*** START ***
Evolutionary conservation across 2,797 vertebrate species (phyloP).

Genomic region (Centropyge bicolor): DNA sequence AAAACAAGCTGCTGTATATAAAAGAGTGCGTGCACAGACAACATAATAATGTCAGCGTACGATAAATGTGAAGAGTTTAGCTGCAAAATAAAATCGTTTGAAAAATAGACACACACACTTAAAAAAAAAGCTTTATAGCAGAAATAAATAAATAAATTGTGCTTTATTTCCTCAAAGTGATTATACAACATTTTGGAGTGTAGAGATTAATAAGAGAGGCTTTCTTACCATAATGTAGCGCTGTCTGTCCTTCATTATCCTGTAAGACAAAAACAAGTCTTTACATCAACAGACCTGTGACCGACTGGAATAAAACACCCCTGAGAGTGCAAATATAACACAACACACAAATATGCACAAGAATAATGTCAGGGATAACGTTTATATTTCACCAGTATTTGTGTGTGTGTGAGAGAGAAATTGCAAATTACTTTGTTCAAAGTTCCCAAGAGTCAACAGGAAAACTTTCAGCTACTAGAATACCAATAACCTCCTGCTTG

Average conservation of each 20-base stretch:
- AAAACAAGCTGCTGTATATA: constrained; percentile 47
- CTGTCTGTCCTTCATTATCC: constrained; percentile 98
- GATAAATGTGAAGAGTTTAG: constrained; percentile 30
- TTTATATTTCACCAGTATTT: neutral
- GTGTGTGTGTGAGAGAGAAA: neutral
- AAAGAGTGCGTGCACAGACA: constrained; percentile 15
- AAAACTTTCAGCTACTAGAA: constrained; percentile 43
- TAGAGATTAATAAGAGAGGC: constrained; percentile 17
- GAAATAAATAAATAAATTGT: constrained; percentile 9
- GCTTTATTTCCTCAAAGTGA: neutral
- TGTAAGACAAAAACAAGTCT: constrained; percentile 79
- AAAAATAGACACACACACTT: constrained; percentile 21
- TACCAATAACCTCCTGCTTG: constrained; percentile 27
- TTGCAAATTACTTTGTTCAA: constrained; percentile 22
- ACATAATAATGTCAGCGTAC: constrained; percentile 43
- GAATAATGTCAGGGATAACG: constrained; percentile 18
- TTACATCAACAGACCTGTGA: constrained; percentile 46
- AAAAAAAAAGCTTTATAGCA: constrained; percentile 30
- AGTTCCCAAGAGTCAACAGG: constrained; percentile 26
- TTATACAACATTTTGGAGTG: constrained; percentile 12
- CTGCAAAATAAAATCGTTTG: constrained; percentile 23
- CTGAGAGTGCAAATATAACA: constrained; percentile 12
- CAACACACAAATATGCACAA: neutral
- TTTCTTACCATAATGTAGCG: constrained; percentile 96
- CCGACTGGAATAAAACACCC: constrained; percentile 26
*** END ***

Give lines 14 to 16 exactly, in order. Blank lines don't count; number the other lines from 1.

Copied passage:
- TGTAAGACAAAAACAAGTCT: constrained; percentile 79
- AAAAATAGACACACACACTT: constrained; percentile 21
- TACCAATAACCTCCTGCTTG: constrained; percentile 27